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Joanna Jurasz

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The board of directors of a corporate entity is independent in its activities, but according to law it must obtain the shareholders' approval for certain transactions.  The articles of association may provide for a broader scope of such transactions. Some powers (e.g. appointing board directors) rest exclusively with the other governing bodies of the company. Does it mean that every shareholder will always have the right to vote in such cases? 

This article elaborates on this issue and describes cases where a shareholder is not allowed to vote on a resolution. It also discusses the consequences of violating the above rules exclusively in the context of a limited liability company, as this is the most preferred form of doing business in Poland.

Is the voting right an absolute right?

Voting on resolutions is one of the most important rights of every shareholder in a Polish limited liability company (hereinafter: “sp. z o.o.”). But this is not an absolute right. This is because according to the Polish Code of Commercial Companies a shareholder may not vote on resolutions on:

  • that shareholder's liability to the company;
  • releasing that shareholder from his debt to the company;
  • a dispute between that shareholder and the company.

The first group of resolutions on which the shareholder may not vote refers to any kind of liability the shareholder may have to the company. This may be liability in contract or in tort, or liability due to unjust enrichment.  Such resolutions include first of all resolutions on discharging shareholding board members from their duties or resolutions on a shareholder's liability for performing activities competitive with those of the company if the shareholder is bound by the non-competition clause (shareholders in an sp. z o.o. are not bound by any statutory non-competition obligation – such an obligation applies to board members, but the articles of association may include a non-competition clause for shareholders). They may also refer to a shareholder's liability for breaching other provisions of the articles of association, e.g.:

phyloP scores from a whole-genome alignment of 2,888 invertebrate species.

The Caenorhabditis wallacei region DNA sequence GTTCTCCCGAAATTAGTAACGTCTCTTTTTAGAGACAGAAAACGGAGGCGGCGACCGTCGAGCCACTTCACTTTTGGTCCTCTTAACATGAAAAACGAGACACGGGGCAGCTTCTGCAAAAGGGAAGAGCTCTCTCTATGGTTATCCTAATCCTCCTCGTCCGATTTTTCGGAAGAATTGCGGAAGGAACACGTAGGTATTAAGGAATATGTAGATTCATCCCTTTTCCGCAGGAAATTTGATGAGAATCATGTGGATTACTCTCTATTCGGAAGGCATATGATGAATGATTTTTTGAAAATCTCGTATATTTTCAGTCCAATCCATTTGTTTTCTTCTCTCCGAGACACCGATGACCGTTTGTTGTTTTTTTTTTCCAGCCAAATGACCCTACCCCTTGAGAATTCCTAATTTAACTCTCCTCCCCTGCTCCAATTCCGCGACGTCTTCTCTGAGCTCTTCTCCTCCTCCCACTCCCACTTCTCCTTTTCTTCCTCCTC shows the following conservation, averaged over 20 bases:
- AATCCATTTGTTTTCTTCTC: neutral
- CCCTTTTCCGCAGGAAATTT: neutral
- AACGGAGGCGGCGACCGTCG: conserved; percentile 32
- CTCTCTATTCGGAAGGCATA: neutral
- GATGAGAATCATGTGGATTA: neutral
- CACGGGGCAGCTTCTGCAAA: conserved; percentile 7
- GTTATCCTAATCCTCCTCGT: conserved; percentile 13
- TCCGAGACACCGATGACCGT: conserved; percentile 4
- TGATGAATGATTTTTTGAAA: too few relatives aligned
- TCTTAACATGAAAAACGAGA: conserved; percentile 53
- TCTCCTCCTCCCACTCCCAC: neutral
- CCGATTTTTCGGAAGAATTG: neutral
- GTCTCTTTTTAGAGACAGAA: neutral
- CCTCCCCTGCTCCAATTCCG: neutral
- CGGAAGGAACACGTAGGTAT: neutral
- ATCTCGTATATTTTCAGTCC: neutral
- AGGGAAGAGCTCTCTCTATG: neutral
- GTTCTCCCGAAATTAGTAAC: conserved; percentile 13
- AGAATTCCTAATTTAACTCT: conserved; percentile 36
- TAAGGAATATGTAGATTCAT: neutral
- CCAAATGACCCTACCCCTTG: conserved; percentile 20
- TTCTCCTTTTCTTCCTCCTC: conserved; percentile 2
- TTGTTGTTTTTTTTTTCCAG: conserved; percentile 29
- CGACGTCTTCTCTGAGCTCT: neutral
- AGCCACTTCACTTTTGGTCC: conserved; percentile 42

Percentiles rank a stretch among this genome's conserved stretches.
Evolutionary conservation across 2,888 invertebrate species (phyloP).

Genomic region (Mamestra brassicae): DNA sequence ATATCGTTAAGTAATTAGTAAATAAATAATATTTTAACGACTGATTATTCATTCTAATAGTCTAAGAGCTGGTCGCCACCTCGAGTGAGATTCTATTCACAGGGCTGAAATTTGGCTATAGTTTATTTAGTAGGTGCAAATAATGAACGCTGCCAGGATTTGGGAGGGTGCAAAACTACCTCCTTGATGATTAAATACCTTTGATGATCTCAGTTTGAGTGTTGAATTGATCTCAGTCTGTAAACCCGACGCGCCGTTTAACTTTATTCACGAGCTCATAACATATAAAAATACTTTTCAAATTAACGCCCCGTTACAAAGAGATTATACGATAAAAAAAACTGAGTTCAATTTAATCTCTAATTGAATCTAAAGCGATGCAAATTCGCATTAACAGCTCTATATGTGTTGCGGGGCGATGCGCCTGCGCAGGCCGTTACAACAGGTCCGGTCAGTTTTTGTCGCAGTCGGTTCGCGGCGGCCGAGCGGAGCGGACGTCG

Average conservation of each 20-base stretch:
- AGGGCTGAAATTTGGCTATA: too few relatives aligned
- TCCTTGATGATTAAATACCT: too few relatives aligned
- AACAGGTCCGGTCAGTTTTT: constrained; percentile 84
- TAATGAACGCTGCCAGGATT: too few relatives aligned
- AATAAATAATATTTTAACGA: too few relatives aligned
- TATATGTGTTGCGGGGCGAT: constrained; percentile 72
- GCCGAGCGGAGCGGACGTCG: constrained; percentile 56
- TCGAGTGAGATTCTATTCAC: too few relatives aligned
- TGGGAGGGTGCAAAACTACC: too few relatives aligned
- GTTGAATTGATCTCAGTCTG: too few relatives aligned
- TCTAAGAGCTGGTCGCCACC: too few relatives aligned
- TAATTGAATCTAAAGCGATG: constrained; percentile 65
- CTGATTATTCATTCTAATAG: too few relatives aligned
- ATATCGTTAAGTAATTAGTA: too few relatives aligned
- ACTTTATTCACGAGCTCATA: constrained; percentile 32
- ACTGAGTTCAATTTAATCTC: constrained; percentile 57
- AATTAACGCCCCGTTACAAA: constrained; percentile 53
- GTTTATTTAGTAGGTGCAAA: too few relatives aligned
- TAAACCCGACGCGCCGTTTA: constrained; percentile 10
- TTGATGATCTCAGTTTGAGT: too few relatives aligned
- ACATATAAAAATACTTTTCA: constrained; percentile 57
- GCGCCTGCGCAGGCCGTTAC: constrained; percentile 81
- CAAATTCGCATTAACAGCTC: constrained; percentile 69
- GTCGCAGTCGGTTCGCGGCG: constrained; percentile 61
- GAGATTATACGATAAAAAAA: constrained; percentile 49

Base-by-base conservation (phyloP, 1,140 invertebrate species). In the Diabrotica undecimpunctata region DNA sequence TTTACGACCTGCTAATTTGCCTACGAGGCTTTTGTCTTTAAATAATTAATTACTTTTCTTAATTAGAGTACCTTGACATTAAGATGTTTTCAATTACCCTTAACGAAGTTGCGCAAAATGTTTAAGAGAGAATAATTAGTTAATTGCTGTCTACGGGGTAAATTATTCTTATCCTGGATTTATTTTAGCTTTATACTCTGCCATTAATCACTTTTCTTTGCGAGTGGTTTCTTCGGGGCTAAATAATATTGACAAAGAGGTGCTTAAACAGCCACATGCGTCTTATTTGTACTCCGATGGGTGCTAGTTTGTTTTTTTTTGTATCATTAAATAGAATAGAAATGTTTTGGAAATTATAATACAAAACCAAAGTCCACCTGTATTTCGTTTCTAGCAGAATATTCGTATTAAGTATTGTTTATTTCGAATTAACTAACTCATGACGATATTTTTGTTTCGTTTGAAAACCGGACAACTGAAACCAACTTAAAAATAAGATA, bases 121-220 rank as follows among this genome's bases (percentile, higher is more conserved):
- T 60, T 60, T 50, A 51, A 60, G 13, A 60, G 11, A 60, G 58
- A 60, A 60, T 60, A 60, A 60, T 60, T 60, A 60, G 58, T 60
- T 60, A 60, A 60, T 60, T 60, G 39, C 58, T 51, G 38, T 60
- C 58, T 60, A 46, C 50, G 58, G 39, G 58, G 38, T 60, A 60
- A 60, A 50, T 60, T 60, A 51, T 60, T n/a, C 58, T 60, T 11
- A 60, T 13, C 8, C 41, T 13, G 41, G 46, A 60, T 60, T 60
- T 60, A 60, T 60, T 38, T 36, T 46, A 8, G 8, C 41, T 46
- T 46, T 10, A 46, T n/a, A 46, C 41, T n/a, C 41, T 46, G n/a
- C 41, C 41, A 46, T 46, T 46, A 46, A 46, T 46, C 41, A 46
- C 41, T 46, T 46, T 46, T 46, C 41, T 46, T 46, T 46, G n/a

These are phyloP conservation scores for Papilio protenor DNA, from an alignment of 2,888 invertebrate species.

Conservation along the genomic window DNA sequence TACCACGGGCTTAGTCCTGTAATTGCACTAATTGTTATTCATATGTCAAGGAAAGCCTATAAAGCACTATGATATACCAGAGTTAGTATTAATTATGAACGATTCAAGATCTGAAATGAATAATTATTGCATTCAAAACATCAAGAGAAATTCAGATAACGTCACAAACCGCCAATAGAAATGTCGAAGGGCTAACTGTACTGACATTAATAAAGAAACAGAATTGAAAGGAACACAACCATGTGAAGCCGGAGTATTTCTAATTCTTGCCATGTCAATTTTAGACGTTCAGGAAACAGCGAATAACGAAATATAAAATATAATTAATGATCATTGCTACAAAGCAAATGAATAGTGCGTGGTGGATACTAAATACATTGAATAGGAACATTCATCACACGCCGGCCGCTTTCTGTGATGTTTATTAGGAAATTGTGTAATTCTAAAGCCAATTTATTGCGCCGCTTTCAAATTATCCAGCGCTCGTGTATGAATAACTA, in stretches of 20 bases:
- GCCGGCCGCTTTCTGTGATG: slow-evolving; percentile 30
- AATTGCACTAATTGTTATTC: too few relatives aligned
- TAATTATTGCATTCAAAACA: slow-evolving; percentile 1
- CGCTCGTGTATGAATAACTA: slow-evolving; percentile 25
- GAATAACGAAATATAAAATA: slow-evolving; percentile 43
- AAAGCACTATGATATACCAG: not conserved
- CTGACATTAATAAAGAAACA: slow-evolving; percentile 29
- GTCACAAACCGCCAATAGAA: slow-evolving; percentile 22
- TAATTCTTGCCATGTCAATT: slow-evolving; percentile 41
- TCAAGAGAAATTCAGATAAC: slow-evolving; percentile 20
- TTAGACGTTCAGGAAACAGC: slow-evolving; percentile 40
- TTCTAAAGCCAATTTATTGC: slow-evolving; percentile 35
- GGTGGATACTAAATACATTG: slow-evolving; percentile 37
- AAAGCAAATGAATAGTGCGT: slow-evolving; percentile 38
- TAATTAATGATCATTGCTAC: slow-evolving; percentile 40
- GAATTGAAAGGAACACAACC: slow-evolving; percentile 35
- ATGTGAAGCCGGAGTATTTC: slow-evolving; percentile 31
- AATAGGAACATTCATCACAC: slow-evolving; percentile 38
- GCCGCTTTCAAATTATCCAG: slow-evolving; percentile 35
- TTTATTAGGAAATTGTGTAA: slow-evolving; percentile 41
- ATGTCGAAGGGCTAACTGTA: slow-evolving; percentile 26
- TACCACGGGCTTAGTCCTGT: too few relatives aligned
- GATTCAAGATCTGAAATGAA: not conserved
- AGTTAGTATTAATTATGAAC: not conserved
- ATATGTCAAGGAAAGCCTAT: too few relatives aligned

• in the articles of association the shareholder undertook to make recurring in-kind contributions, but he does not do it;
  • the shareholder does not make additional contributions in time despite adopting a relevant resolution, or 
  • the shareholder has not paid up his shares.

The second group of resolutions includes resolutions reducing or cancelling any kind of the shareholder's debt to the company. Such resolutions may be adopted following an amendment to the articles of association cancelling the shareholder's obligation to make payments to the company or to repay a loan received from the company. Another example is a resolution releasing the shareholder from the obligation to pay the company a fee for his rental of the company's premises. 

Importantly, a shareholder also may not vote on resolutions approving a novation or settlement agreement between the company and the shareholder.

The third and last group of resolutions on which the shareholder may not vote refers to all kinds of disputes between that shareholder and the company. Here, for example, shareholders may vote on the choice of an attorney  responsible for conducting such a dispute, on filing a claim against a shareholding board member or on settling the dispute in court. 

It should be remembered though that not every court procedure is about a dispute (some cases are considered and decided according to a non-contentious procedure where the parties' interests do not always diverge). 

When is a shareholder allowed to vote?